|Land ownership still remains with the Vietnamese people and is represented and managed by the State. However, foreign investors are now able to undertake transactions involving land on an equal basis with domestic investors.— Photo tinnhanhchungkhoan
HCM CITY (VNS) — Though the new Land Law has not completely satisfied all involved parties, it ensures more transparent and equitable treatment for land users, property consultancy CBRE said in a report.
"It generally helps to improve the legal framework as well as simplify complex and lengthy procedures," Pham Ngoc Thien Thanh, a senior CBRE analyst, explained.
"Some notable changes address issues of landed property and land recovery – an origin of dispute in the last decade, including land ownership, land recovery, land use rights, and land price."
The new law, ratified last November and coming into force on July 1 of this year, supersedes the 2003 Land Law and has a number of improvements that place local and foreign investors on an equal footing in terms of land acquisition and prices.
It was passed after a consultation process that generated over six million responses from the public.
Land ownership still remains with the Vietnamese people and is represented and managed by the State. However, foreign investors are now able to undertake transactions involving land on an equal basis with domestic investors.
Under the new Law, overseas Vietnamese and foreign-invested enterprises can be allotted land for investment projects for the construction of houses for sale or for a combination of sale and lease. Those who leased land with a full one-off rental payment prior to the effective date of this law may continue using the land with a levy.
"By enabling land allocation to foreign investors, a more competitive business environment is expected, which will help to ensure more efficient land usage," Thanh said.
However, while proposed amendments to the Housing Law will allow foreign investors, particularly overseas Vietnamese, to buy and own houses, the Land Law does not mention benefits for foreign individuals, she said.
Unlike the 2003 Land Law, which had very broad terms such as "economic development purposes", the new law provides more detailed definitions in terms of taking back agricultural lands allotted for commercial projects.
"It is expected that this will help redistribute land to more efficient and financially capable investors, especially for pending ‘golden' sites which have been cleared where there has been no further construction activity," Thanh said.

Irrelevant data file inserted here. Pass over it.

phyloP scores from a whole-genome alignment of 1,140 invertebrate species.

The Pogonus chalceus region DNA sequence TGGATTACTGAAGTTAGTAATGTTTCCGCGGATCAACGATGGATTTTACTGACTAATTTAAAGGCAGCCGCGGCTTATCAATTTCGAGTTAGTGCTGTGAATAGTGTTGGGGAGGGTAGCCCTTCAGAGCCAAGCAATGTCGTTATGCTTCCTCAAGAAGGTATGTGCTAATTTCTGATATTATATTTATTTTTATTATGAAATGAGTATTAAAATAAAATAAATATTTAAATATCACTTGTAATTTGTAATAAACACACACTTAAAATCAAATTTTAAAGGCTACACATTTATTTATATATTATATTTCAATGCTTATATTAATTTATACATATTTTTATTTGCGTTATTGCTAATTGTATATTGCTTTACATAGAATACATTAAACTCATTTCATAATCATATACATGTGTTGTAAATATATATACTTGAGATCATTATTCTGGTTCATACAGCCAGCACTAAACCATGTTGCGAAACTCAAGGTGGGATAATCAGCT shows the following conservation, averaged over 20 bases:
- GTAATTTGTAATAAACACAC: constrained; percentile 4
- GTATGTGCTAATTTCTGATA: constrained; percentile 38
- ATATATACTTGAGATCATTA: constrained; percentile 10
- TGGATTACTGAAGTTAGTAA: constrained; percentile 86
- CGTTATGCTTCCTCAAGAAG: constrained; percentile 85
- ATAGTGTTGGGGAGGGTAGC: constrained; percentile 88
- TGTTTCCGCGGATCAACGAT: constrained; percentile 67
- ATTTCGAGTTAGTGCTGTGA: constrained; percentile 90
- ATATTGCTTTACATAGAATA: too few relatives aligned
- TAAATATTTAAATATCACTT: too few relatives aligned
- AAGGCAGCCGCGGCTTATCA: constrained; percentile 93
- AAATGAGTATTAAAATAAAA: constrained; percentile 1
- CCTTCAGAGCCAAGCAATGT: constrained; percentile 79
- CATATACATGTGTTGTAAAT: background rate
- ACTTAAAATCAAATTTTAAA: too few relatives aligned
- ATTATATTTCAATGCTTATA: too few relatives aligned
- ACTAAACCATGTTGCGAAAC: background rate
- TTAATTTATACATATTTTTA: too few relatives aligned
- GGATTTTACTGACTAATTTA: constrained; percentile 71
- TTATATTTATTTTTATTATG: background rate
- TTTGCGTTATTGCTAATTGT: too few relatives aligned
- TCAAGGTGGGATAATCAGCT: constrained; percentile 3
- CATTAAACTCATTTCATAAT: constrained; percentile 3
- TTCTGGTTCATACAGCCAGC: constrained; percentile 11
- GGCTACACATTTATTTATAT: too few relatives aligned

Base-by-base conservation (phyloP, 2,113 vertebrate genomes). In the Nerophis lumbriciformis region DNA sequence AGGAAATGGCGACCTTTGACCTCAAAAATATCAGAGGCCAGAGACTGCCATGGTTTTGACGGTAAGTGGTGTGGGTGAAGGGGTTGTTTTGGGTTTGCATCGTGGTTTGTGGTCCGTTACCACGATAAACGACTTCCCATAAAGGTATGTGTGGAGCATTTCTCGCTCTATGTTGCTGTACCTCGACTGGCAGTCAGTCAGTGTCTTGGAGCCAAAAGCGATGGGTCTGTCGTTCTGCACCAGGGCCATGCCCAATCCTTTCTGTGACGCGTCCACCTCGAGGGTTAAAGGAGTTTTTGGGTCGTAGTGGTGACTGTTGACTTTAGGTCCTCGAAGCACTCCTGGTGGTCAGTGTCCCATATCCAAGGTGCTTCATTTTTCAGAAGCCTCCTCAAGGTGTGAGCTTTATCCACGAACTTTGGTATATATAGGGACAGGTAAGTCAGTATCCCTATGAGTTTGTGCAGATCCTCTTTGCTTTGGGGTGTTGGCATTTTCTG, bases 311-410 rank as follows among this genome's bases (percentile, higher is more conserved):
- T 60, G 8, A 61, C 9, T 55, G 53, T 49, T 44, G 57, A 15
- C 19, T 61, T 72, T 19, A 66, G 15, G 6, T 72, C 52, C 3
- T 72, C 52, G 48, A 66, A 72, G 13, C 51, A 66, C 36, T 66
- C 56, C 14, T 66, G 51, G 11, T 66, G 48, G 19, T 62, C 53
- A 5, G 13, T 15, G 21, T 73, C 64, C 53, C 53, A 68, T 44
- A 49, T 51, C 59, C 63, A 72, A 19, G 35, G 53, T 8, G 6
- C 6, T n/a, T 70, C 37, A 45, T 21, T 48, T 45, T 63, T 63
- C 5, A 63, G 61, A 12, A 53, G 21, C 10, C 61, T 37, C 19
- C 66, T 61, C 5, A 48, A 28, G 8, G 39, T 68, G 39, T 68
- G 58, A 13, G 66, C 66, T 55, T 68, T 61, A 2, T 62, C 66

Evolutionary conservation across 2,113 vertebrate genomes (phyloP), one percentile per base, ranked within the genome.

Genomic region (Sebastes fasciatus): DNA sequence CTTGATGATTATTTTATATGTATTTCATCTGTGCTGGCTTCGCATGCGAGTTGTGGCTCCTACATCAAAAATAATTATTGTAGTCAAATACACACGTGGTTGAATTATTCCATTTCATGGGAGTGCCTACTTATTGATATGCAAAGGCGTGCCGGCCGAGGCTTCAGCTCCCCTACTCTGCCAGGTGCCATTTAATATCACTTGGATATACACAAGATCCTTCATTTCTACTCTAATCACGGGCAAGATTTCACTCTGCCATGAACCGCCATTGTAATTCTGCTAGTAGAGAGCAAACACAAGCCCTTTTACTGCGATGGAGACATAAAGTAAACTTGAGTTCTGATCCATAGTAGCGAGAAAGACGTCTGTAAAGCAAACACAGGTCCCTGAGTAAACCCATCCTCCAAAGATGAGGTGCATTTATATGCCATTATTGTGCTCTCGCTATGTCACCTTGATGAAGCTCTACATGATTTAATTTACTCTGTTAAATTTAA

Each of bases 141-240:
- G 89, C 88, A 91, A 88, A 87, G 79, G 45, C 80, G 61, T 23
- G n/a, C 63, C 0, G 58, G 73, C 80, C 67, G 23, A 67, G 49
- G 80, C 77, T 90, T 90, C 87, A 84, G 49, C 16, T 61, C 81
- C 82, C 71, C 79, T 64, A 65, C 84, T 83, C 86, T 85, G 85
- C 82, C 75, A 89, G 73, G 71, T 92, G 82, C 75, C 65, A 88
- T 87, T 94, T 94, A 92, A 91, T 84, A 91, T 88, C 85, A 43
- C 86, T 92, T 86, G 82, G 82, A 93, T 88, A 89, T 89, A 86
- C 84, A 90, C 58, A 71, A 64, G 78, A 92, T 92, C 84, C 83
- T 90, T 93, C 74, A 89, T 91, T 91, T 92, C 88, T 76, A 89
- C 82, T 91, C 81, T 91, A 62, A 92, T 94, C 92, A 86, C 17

The law retains the definition for late projects as investment projects inactive for 12 consecutive months, or where the land use schedule is 24 months behind the schedule stated in the project documents.
"The government will be more active in redressing unequal land distribution," Thanh said.
But the law states that in the case of a breach developers will be given a 24-month period to remedy the situation instead of 12 as was the case earlier.
"This will narrow the scope of land recovery by the government, which will consequently affect primary land supply," Thanh said.
After the 24-month grace period land and assets will be withdrawn without any compensation except for force majeure events while under the old law the State had to compensate for investments made in the land, according to the report.
"What the government plans to do with recovered projects or who they will be transferred to still remains in doubt. Finding better investors who have a strong financial position as well as proven track records and commitment may not be an easy task," Thanh said.
According to a study by the World Bank in 2011 tiled Compulsory Land Acquisition and Voluntary land Conversion in Viet Nam, investors' opinions were solicited during various meetings held by the Government.
Problems reached a peak between 2002 and 2004 prior to the passing of the 2003 Land Law.
The Ministry of Natural Resources and Environment received more than 30,000 petitions related to land disputes, complaints, and denouncements between 2003 and 2006. Most of the issues raised were related to land administration procedures – especially land access and the land rights of enterprises.
Problems with land administration procedures eased for a while but have increased again since 2007.
According to the Government Inspectorate of Viet Nam, there were 700,000 lawsuits and complains related to land disputes in the last three years.
Seventy per cent of the suits related to the value of land compensation, financial support and resettlement, according to CBRE figures. — VNS